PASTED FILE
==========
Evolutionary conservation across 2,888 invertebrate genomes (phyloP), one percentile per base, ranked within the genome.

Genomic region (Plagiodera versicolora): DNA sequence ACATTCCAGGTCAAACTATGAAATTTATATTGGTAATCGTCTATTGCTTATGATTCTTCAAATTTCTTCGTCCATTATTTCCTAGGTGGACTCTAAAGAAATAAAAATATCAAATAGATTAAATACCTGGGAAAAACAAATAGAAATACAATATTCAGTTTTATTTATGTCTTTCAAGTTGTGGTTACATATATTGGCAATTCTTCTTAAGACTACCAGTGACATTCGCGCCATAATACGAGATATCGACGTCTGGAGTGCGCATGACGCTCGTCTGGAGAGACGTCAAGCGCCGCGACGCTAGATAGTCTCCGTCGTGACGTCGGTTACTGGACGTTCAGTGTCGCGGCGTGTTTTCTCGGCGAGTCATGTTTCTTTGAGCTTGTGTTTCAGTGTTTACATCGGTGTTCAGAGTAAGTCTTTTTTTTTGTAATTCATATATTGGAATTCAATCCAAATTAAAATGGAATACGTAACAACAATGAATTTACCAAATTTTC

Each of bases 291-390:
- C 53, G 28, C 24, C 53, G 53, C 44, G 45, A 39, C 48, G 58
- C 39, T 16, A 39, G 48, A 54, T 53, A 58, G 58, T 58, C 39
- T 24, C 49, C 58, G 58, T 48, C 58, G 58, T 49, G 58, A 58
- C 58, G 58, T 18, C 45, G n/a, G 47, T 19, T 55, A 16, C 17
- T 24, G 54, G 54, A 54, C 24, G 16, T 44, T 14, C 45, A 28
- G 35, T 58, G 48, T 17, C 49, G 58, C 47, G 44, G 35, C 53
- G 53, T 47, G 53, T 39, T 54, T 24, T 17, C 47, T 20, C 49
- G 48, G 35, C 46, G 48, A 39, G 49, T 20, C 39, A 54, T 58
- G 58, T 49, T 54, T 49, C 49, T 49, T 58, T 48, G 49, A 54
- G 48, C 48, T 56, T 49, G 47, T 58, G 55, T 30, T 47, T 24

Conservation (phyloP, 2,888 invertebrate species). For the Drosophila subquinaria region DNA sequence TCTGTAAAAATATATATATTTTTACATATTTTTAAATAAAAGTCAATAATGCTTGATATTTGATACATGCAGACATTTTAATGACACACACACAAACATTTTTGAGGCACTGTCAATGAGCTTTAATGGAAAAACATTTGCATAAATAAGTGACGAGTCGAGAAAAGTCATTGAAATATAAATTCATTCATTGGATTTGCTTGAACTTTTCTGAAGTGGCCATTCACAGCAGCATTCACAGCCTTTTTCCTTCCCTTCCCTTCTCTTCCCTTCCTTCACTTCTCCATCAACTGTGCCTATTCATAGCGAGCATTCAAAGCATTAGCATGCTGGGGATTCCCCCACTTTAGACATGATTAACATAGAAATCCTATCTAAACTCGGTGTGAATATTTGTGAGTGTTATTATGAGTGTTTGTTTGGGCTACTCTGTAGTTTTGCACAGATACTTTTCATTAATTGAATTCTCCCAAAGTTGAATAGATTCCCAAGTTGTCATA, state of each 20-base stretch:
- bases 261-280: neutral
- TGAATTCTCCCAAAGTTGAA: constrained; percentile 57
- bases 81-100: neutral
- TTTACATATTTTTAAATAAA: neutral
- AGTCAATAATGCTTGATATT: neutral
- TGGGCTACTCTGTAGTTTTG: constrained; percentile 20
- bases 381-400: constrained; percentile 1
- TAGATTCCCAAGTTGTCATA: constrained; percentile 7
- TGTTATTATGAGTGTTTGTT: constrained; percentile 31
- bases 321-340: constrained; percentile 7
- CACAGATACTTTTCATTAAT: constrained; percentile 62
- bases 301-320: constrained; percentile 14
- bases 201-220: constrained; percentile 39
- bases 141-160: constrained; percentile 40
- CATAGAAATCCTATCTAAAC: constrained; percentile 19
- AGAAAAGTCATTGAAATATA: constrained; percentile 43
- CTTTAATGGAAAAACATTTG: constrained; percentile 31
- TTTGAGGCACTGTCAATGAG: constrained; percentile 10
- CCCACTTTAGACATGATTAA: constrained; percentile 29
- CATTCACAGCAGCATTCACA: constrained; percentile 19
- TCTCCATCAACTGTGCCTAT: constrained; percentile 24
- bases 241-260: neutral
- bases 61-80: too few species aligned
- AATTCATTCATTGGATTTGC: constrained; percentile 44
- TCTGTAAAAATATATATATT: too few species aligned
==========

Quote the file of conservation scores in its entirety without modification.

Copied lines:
Evolutionary conservation across 2,888 invertebrate genomes (phyloP), one percentile per base, ranked within the genome.

Genomic region (Plagiodera versicolora): DNA sequence ACATTCCAGGTCAAACTATGAAATTTATATTGGTAATCGTCTATTGCTTATGATTCTTCAAATTTCTTCGTCCATTATTTCCTAGGTGGACTCTAAAGAAATAAAAATATCAAATAGATTAAATACCTGGGAAAAACAAATAGAAATACAATATTCAGTTTTATTTATGTCTTTCAAGTTGTGGTTACATATATTGGCAATTCTTCTTAAGACTACCAGTGACATTCGCGCCATAATACGAGATATCGACGTCTGGAGTGCGCATGACGCTCGTCTGGAGAGACGTCAAGCGCCGCGACGCTAGATAGTCTCCGTCGTGACGTCGGTTACTGGACGTTCAGTGTCGCGGCGTGTTTTCTCGGCGAGTCATGTTTCTTTGAGCTTGTGTTTCAGTGTTTACATCGGTGTTCAGAGTAAGTCTTTTTTTTTGTAATTCATATATTGGAATTCAATCCAAATTAAAATGGAATACGTAACAACAATGAATTTACCAAATTTTC

Each of bases 291-390:
- C 53, G 28, C 24, C 53, G 53, C 44, G 45, A 39, C 48, G 58
- C 39, T 16, A 39, G 48, A 54, T 53, A 58, G 58, T 58, C 39
- T 24, C 49, C 58, G 58, T 48, C 58, G 58, T 49, G 58, A 58
- C 58, G 58, T 18, C 45, G n/a, G 47, T 19, T 55, A 16, C 17
- T 24, G 54, G 54, A 54, C 24, G 16, T 44, T 14, C 45, A 28
- G 35, T 58, G 48, T 17, C 49, G 58, C 47, G 44, G 35, C 53
- G 53, T 47, G 53, T 39, T 54, T 24, T 17, C 47, T 20, C 49
- G 48, G 35, C 46, G 48, A 39, G 49, T 20, C 39, A 54, T 58
- G 58, T 49, T 54, T 49, C 49, T 49, T 58, T 48, G 49, A 54
- G 48, C 48, T 56, T 49, G 47, T 58, G 55, T 30, T 47, T 24

Conservation (phyloP, 2,888 invertebrate species). For the Drosophila subquinaria region DNA sequence TCTGTAAAAATATATATATTTTTACATATTTTTAAATAAAAGTCAATAATGCTTGATATTTGATACATGCAGACATTTTAATGACACACACACAAACATTTTTGAGGCACTGTCAATGAGCTTTAATGGAAAAACATTTGCATAAATAAGTGACGAGTCGAGAAAAGTCATTGAAATATAAATTCATTCATTGGATTTGCTTGAACTTTTCTGAAGTGGCCATTCACAGCAGCATTCACAGCCTTTTTCCTTCCCTTCCCTTCTCTTCCCTTCCTTCACTTCTCCATCAACTGTGCCTATTCATAGCGAGCATTCAAAGCATTAGCATGCTGGGGATTCCCCCACTTTAGACATGATTAACATAGAAATCCTATCTAAACTCGGTGTGAATATTTGTGAGTGTTATTATGAGTGTTTGTTTGGGCTACTCTGTAGTTTTGCACAGATACTTTTCATTAATTGAATTCTCCCAAAGTTGAATAGATTCCCAAGTTGTCATA, state of each 20-base stretch:
- bases 261-280: neutral
- TGAATTCTCCCAAAGTTGAA: constrained; percentile 57
- bases 81-100: neutral
- TTTACATATTTTTAAATAAA: neutral
- AGTCAATAATGCTTGATATT: neutral
- TGGGCTACTCTGTAGTTTTG: constrained; percentile 20
- bases 381-400: constrained; percentile 1
- TAGATTCCCAAGTTGTCATA: constrained; percentile 7
- TGTTATTATGAGTGTTTGTT: constrained; percentile 31
- bases 321-340: constrained; percentile 7
- CACAGATACTTTTCATTAAT: constrained; percentile 62
- bases 301-320: constrained; percentile 14
- bases 201-220: constrained; percentile 39
- bases 141-160: constrained; percentile 40
- CATAGAAATCCTATCTAAAC: constrained; percentile 19
- AGAAAAGTCATTGAAATATA: constrained; percentile 43
- CTTTAATGGAAAAACATTTG: constrained; percentile 31
- TTTGAGGCACTGTCAATGAG: constrained; percentile 10
- CCCACTTTAGACATGATTAA: constrained; percentile 29
- CATTCACAGCAGCATTCACA: constrained; percentile 19
- TCTCCATCAACTGTGCCTAT: constrained; percentile 24
- bases 241-260: neutral
- bases 61-80: too few species aligned
- AATTCATTCATTGGATTTGC: constrained; percentile 44
- TCTGTAAAAATATATATATT: too few species aligned